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Monday, July 26, 1999 Published at 05:28 GMT 06:28 UK

World: Middle East

Iran convicts reformist publisher

Musavi Khoenia defended himself before the special court

The jury of a special clerical court in Iran has found the director of a leading reformist newspaper guilty on several charges, including defamation and spreading false information.

Iran crisis
The newspaper, Salam, was banned earlier this month after publishing what it said was a secret intelligence ministry memorandum revealing moves to curtail the country's pro-reform press.

The closure prompted a student demonstration in Tehran, that in turn led to riots that were seen as the most serious challenge to the Islamist authorities in Iran for 20 years.

The BBC's Inga Thorner: "For the first time the cleric have held hearings in public"
The newspaper closure was part of crackdown by Iranian hardliners against liberal newspapers that have flourished under the moderate reformist president, Mohammad Khatami.

The director of Salam, Musavi Khoeniha, was found guilty of defaming the character of the ex-governor general of Ardebil province, publishing insulting language and misinforming the public, the official news agency IRNA said.

[ image: The closure of Salam sparked the unrest]
The closure of Salam sparked the unrest
The majority of the jury did not consider the publisher of the daily deserved a commutation of sentence, it added.

It said a final judgement on the charges would be issued within a statutory period.

The report gave no details on the status of the ban on the newspaper.

Our Middle East Correspondent, Jim Muir, says the proceedings of the normally secretive special clerical court in Tehran were broadcast at length on national television - an example of the transparency which is one of the watchwords of President Khatami's presidency.

The BBC's Jim Muir in Tehran: "A verdict the reformists expected"
In his defence, Mr Khoeniha told the court that the memorandum was genuine, and its publication had been in the public interest.

"I am responsible for the material published in the newspaper. However, one should see whether I had personally written those things myself or not.

"I did not know anything about those things and I had not read them," Iranian TV quoted him as saying.

'Bad choice of headline'

Prosecution witnesses included five MPs who alleged that the publication of a letter on plans to restrict the activities of reformist newspapers led to the recent unrest.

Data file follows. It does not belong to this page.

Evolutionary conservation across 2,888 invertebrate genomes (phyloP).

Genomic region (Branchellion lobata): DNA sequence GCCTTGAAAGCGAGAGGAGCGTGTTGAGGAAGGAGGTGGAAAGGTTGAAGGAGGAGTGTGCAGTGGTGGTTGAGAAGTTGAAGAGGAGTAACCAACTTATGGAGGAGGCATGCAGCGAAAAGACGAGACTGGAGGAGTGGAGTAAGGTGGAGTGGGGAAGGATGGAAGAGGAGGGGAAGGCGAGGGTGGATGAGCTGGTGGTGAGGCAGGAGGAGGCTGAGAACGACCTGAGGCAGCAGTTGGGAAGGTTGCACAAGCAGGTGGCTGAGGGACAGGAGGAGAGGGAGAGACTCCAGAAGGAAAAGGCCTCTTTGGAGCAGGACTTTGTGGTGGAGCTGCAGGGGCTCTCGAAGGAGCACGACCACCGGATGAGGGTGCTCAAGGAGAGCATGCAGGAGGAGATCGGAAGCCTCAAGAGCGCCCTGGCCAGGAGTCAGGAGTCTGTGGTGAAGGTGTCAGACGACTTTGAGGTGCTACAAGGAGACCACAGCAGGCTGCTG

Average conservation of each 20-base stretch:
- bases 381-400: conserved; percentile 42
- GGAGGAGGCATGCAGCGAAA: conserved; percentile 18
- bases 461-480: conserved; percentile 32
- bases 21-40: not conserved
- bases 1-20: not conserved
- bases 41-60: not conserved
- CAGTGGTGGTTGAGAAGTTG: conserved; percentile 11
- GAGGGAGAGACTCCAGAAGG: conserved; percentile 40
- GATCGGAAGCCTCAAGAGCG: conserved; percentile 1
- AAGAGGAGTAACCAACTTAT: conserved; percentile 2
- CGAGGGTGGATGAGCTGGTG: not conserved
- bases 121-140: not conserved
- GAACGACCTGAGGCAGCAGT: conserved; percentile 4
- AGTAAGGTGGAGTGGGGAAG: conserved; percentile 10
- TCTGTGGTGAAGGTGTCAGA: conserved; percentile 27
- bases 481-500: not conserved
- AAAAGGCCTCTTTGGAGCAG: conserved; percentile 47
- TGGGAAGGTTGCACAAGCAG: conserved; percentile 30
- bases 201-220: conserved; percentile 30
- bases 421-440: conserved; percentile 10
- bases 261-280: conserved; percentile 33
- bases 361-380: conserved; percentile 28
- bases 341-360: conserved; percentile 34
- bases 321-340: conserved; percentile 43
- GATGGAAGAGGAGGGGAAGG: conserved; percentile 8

"The publication of a document classified as top secret, the choice of a headline which did not tell the truth, the deletion of the top and bottom of the letter and providing wrong explanations are among the charges which, in our view, cannot be dismissed," the prosecutor was quoted as telling the court.

The prosecutor said the accused had been given a suspended sentence in 1993, in which he was banned from running the newspaper, on charges of "insulting and traducing the people".

'Equal treatment for all'

In an earlier development, the directors of two conservative Iranian newspapers were summoned to court for publishing a secret letter by commanders of the Revolutionary Guards criticising the handling of recent student protests by President Mohammad Khatami.

The papers, Kayhan and Javan, were also accused by the presidential office of violating the press code by printing a confidential letter.

The letter from 24 senior Revolutionary Guard commanders accused the president of leading the Islamic Republic into "anarchy" and blamed him for the student protests.

It was seen by supporters of President Khatami as a warning of possible military intervention or coup.

"How long do we have to be subjected to this trial run of democracy, which has turned into anarchy and puts the Islamic regime at risk?" the letter said.

Supporters of Mr Khatami have urged the conservative-dominated judiciary to prove its impartiality by taking action against the two papers.

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